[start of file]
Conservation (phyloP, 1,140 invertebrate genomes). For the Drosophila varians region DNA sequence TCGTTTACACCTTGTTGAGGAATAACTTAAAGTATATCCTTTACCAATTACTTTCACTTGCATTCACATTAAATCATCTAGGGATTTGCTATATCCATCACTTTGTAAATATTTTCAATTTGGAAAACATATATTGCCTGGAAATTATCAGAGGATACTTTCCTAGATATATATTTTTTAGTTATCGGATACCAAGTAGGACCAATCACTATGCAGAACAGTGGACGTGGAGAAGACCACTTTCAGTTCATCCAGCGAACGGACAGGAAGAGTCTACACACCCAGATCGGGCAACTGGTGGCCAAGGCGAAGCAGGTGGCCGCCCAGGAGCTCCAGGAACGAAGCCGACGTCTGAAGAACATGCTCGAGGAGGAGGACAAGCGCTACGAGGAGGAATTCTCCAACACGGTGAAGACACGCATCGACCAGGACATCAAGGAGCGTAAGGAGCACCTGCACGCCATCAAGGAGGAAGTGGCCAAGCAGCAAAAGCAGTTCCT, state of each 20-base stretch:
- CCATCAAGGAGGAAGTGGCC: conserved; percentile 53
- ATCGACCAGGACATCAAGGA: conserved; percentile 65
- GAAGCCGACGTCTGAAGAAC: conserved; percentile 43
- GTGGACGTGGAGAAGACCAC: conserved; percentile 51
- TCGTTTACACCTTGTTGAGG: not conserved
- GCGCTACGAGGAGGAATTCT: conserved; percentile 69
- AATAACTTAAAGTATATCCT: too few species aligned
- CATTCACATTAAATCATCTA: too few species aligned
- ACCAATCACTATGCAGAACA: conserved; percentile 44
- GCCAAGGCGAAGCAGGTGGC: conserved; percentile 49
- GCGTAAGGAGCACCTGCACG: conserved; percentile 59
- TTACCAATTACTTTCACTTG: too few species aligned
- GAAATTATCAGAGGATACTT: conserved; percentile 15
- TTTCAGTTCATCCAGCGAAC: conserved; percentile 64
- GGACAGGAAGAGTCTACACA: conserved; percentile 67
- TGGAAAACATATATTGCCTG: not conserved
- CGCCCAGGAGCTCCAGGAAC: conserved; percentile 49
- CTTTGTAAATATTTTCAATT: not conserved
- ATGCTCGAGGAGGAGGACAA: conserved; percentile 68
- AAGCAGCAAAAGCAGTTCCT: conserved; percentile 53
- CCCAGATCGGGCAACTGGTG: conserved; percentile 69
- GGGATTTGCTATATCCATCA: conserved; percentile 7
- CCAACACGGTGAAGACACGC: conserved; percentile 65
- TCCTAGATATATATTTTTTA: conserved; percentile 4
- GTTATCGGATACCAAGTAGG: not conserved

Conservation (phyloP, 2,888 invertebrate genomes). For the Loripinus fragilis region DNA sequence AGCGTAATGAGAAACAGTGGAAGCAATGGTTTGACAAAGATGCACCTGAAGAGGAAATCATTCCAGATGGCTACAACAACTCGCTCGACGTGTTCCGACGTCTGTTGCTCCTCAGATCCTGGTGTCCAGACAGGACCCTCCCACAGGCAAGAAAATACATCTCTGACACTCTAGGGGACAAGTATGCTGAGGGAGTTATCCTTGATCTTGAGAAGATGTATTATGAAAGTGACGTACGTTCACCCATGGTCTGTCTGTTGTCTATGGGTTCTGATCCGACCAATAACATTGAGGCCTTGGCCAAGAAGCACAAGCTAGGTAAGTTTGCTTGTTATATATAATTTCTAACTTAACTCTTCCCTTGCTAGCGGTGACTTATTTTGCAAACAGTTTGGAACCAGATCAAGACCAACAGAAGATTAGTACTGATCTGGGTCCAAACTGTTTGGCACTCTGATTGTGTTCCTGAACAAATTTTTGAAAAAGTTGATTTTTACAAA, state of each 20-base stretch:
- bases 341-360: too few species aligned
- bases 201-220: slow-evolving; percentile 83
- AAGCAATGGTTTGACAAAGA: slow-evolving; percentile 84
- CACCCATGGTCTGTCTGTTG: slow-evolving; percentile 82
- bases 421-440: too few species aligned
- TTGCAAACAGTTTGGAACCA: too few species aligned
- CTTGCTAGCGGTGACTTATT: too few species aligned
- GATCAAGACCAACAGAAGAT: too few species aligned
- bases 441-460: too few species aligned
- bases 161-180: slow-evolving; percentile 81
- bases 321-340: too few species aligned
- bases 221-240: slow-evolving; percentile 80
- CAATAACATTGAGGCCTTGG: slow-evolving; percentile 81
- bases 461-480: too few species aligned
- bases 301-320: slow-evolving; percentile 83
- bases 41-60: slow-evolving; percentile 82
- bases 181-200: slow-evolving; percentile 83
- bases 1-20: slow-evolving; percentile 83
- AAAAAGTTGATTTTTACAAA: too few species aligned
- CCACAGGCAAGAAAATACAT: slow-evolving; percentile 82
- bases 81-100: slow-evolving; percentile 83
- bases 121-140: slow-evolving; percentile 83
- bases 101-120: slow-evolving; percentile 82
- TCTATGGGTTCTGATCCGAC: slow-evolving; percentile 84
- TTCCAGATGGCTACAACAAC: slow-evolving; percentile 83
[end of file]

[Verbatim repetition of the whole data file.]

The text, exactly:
Conservation (phyloP, 1,140 invertebrate genomes). For the Drosophila varians region DNA sequence TCGTTTACACCTTGTTGAGGAATAACTTAAAGTATATCCTTTACCAATTACTTTCACTTGCATTCACATTAAATCATCTAGGGATTTGCTATATCCATCACTTTGTAAATATTTTCAATTTGGAAAACATATATTGCCTGGAAATTATCAGAGGATACTTTCCTAGATATATATTTTTTAGTTATCGGATACCAAGTAGGACCAATCACTATGCAGAACAGTGGACGTGGAGAAGACCACTTTCAGTTCATCCAGCGAACGGACAGGAAGAGTCTACACACCCAGATCGGGCAACTGGTGGCCAAGGCGAAGCAGGTGGCCGCCCAGGAGCTCCAGGAACGAAGCCGACGTCTGAAGAACATGCTCGAGGAGGAGGACAAGCGCTACGAGGAGGAATTCTCCAACACGGTGAAGACACGCATCGACCAGGACATCAAGGAGCGTAAGGAGCACCTGCACGCCATCAAGGAGGAAGTGGCCAAGCAGCAAAAGCAGTTCCT, state of each 20-base stretch:
- CCATCAAGGAGGAAGTGGCC: conserved; percentile 53
- ATCGACCAGGACATCAAGGA: conserved; percentile 65
- GAAGCCGACGTCTGAAGAAC: conserved; percentile 43
- GTGGACGTGGAGAAGACCAC: conserved; percentile 51
- TCGTTTACACCTTGTTGAGG: not conserved
- GCGCTACGAGGAGGAATTCT: conserved; percentile 69
- AATAACTTAAAGTATATCCT: too few species aligned
- CATTCACATTAAATCATCTA: too few species aligned
- ACCAATCACTATGCAGAACA: conserved; percentile 44
- GCCAAGGCGAAGCAGGTGGC: conserved; percentile 49
- GCGTAAGGAGCACCTGCACG: conserved; percentile 59
- TTACCAATTACTTTCACTTG: too few species aligned
- GAAATTATCAGAGGATACTT: conserved; percentile 15
- TTTCAGTTCATCCAGCGAAC: conserved; percentile 64
- GGACAGGAAGAGTCTACACA: conserved; percentile 67
- TGGAAAACATATATTGCCTG: not conserved
- CGCCCAGGAGCTCCAGGAAC: conserved; percentile 49
- CTTTGTAAATATTTTCAATT: not conserved
- ATGCTCGAGGAGGAGGACAA: conserved; percentile 68
- AAGCAGCAAAAGCAGTTCCT: conserved; percentile 53
- CCCAGATCGGGCAACTGGTG: conserved; percentile 69
- GGGATTTGCTATATCCATCA: conserved; percentile 7
- CCAACACGGTGAAGACACGC: conserved; percentile 65
- TCCTAGATATATATTTTTTA: conserved; percentile 4
- GTTATCGGATACCAAGTAGG: not conserved

Conservation (phyloP, 2,888 invertebrate genomes). For the Loripinus fragilis region DNA sequence AGCGTAATGAGAAACAGTGGAAGCAATGGTTTGACAAAGATGCACCTGAAGAGGAAATCATTCCAGATGGCTACAACAACTCGCTCGACGTGTTCCGACGTCTGTTGCTCCTCAGATCCTGGTGTCCAGACAGGACCCTCCCACAGGCAAGAAAATACATCTCTGACACTCTAGGGGACAAGTATGCTGAGGGAGTTATCCTTGATCTTGAGAAGATGTATTATGAAAGTGACGTACGTTCACCCATGGTCTGTCTGTTGTCTATGGGTTCTGATCCGACCAATAACATTGAGGCCTTGGCCAAGAAGCACAAGCTAGGTAAGTTTGCTTGTTATATATAATTTCTAACTTAACTCTTCCCTTGCTAGCGGTGACTTATTTTGCAAACAGTTTGGAACCAGATCAAGACCAACAGAAGATTAGTACTGATCTGGGTCCAAACTGTTTGGCACTCTGATTGTGTTCCTGAACAAATTTTTGAAAAAGTTGATTTTTACAAA, state of each 20-base stretch:
- bases 341-360: too few species aligned
- bases 201-220: slow-evolving; percentile 83
- AAGCAATGGTTTGACAAAGA: slow-evolving; percentile 84
- CACCCATGGTCTGTCTGTTG: slow-evolving; percentile 82
- bases 421-440: too few species aligned
- TTGCAAACAGTTTGGAACCA: too few species aligned
- CTTGCTAGCGGTGACTTATT: too few species aligned
- GATCAAGACCAACAGAAGAT: too few species aligned
- bases 441-460: too few species aligned
- bases 161-180: slow-evolving; percentile 81
- bases 321-340: too few species aligned
- bases 221-240: slow-evolving; percentile 80
- CAATAACATTGAGGCCTTGG: slow-evolving; percentile 81
- bases 461-480: too few species aligned
- bases 301-320: slow-evolving; percentile 83
- bases 41-60: slow-evolving; percentile 82
- bases 181-200: slow-evolving; percentile 83
- bases 1-20: slow-evolving; percentile 83
- AAAAAGTTGATTTTTACAAA: too few species aligned
- CCACAGGCAAGAAAATACAT: slow-evolving; percentile 82
- bases 81-100: slow-evolving; percentile 83
- bases 121-140: slow-evolving; percentile 83
- bases 101-120: slow-evolving; percentile 82
- TCTATGGGTTCTGATCCGAC: slow-evolving; percentile 84
- TTCCAGATGGCTACAACAAC: slow-evolving; percentile 83